Draw the Law: Contracts Part IV, Oral and Written Contracts

I finally come to a topic that many of you are familiar with, but probably still have questions or misconceptions about: oral contracts.

Are Oral Contracts Enforceable?

Yes, by the very nature of being a contract (remember from the prior weeks the definition of a contract) oral contracts are enforceable. The real problem comes from proving what the terms of the contract were because if you are depending on a court enforcing those terms remember it has to hear a whole series of he said, she said arguments.

While negotiating can go back and forth, if the two parties agree on something orally, usually the contract is amalgamation of what both parties said.

Is it Dangerous to Ignore Oral Contracts?

Yes, most definitely. Even though they are harder to prove and enforce, a court will look to evidence where it is available. Mainly, this type of evidence is called course of conduct.

Example: Let’s say a content writer orally agrees to produce for website a blog post every 1st and 3rd Tuesday of the month with the website’s owner. The website owner agrees to pay the content writer $300.00 per month. They shake on it and for seven months the content writer meets these deadlines and the website owner pays. Let’s say for argument sake they do not e-mail each other or have any other piece of writing that evidences this agreement other than the postings and the website owner payments.

Now, let’s say after those seven months one of them does not perform as they promised. Either the content writer stops posting or the website owner stops paying. A lawsuit is filed and now a court must figure out if there is a contract.  This is where a course of conduct argument will be made to prove that a) there was a contract and b) every time the content writer wrote he got paid.

Every time one action happened, it was followed by another - it would seem clear that there was at the very least a course of conduct of writing for payment to an outside observer (i.e. a court).

Now, back to the Real World . . .

We use other pieces of writing to evidence that there was a contract even when there is no written agreement, which is why it is good to send and keep invoices, receipts, etc . . .

Notice, that I excluded e-mails, receipts, payment stubs, and the like from the example. Even if the original contract was oral, generally speaking, we always have a lot of actions and pieces of evidence that show what the contours of the agreement were. It may never be precise, but that is where the court steps in to try and figure out what the contract was, but that is why attorneys insist on substantial agreements be in writing.

Bottom line: do you want to define your contract or do you want a court to do it for you? 

Are there Some Unenforceable Oral Contracts?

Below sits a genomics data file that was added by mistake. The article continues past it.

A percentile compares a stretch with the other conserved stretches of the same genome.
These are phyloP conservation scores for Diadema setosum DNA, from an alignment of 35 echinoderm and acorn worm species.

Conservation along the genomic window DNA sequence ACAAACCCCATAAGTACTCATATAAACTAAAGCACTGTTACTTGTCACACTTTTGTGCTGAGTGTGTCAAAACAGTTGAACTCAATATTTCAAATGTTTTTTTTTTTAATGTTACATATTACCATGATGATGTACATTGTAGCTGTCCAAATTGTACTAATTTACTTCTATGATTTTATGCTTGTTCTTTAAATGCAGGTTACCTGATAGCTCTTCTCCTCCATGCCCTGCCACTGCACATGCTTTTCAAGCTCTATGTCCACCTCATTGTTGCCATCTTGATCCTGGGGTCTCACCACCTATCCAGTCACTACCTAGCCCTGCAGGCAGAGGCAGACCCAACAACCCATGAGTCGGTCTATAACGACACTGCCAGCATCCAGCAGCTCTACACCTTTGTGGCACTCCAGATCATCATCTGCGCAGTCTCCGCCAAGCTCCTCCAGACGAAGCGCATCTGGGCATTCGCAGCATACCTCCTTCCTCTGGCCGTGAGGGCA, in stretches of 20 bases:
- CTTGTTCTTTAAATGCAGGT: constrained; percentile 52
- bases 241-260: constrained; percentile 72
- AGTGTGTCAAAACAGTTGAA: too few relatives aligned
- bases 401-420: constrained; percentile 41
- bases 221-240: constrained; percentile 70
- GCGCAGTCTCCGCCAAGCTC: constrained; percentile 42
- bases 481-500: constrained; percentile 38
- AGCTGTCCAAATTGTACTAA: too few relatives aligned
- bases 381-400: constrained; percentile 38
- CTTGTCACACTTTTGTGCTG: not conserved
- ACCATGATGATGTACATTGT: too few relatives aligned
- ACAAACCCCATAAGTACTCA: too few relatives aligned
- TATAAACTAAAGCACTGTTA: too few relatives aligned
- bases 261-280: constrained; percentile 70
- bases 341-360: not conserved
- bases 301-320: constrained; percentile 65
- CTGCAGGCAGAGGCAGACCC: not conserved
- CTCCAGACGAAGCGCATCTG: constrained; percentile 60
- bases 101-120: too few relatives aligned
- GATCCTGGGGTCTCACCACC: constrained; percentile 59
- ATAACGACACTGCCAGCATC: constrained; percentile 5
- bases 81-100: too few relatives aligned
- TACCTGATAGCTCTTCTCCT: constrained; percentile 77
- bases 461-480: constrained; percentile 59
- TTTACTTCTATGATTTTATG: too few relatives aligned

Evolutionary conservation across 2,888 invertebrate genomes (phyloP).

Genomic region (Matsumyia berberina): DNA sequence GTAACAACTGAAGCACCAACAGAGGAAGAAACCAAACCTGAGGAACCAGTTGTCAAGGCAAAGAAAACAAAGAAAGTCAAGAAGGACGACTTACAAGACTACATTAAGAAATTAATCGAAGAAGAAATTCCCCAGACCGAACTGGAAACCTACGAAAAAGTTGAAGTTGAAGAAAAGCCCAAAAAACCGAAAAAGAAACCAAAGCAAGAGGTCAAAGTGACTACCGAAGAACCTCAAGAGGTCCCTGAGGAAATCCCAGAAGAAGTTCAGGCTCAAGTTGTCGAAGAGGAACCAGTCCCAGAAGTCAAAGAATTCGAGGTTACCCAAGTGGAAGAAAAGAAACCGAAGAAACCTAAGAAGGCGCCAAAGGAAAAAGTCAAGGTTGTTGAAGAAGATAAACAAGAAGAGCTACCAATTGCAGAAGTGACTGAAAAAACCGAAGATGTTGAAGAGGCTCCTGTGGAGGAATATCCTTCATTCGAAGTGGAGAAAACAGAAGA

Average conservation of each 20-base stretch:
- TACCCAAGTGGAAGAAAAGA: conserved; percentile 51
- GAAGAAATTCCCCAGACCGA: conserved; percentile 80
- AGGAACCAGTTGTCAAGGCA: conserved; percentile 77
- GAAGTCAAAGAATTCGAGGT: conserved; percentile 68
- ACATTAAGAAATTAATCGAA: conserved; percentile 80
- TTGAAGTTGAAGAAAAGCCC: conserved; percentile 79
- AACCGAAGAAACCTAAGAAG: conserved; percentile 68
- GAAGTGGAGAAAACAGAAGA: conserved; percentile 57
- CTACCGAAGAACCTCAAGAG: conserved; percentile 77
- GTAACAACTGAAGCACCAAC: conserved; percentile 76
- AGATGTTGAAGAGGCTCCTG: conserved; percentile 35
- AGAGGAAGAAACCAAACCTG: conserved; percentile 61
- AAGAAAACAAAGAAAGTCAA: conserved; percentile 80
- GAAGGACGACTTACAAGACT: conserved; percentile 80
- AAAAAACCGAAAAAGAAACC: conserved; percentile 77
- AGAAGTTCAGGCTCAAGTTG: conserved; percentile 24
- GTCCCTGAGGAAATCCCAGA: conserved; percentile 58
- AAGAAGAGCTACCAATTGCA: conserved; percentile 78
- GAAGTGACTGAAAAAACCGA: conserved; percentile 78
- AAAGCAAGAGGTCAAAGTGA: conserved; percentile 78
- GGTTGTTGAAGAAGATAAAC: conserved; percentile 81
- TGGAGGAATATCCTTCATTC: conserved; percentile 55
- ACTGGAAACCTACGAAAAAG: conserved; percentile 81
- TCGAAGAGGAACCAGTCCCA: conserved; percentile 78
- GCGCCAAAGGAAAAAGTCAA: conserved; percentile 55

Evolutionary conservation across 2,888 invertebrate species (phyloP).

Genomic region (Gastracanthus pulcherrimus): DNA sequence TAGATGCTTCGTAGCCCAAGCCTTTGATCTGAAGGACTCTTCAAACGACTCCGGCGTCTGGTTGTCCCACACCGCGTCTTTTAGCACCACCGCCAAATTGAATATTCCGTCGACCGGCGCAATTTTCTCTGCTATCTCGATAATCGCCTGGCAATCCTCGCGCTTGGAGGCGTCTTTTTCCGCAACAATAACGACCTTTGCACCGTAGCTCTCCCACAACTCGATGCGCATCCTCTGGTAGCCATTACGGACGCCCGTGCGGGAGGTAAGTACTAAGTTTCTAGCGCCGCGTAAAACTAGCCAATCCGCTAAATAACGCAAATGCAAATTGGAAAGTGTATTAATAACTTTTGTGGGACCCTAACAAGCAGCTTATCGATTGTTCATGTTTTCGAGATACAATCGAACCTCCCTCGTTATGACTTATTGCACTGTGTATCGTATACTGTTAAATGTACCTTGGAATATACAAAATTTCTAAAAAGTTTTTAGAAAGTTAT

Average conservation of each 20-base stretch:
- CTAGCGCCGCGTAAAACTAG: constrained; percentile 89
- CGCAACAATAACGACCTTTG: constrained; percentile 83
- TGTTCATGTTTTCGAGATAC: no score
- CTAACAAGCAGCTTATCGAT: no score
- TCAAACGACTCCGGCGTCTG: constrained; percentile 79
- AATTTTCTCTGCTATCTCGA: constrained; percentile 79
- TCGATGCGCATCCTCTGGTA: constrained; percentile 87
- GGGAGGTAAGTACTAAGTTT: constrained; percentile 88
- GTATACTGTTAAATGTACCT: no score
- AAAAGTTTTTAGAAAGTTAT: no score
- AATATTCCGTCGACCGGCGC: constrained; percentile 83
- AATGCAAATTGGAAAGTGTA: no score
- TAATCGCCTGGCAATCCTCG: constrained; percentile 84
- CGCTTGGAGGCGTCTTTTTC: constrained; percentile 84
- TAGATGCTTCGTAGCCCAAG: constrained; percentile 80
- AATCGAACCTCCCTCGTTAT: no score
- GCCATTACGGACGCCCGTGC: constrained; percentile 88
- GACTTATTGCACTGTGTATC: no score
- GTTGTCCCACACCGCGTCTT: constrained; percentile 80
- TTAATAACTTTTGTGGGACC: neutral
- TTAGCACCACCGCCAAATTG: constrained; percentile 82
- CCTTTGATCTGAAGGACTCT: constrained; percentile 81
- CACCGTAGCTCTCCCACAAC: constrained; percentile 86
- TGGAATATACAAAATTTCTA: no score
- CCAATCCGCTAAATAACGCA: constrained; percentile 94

Yes, there are a series of contracts, due to their subject matter, that MUST be in writing. While it depends on what state you are there are the general categories of subjects that MUST be in writing and signed by the parties who are obligated to keep the promises:

  1. Guaranty is a when someone else promises to be liable for the debt if the original debtor fails to pay (this is what banks use to pierce an entity’s limited liability and get at an owner’s personal assets);
  2. A promise that cannot be fulfilled within a year of when the promise was made;
  3. Anything involving land, an interest in land (including leases), or sale of real estate;
  4. A promise for the sale of goods worth equal to or more than $500.00;
  5. Promises to be executed after death, such as in a will or trust;
  6. The promise to sell stocks and/or bonds.

These are the six things that require a contract to be in writing to be enforceable: (1) guaranties; (2) over a year promises; (3) land matters; (4) things worth equal to or over $500; (5) promises executed after death; and (6) sale of bonds and/or stocks.


Lawyers Drafting or Reviewing Contracts

Remember that attorneys are wordsmiths. We write for a living. Therefore, if you have a sophisticated transaction consider having a lawyer draft it or for you or at the very least you draft it and have them review it and point on things. Oral contracts may be fine in some situations, but in today’s modern economy that is becoming rare. See you next time!

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*Disclaimer:  This post discusses general legal issues, but does not constitute legal advice in any respect.  No reader should act or refrain from acting based on information contained herein without seeking the advice of counsel in the relevant jurisdiction.  Ryan K. Hew, Attorney At Law, LLLC expressly disclaims all liability in respect to any actions taken or not taken based on the contents of this post.

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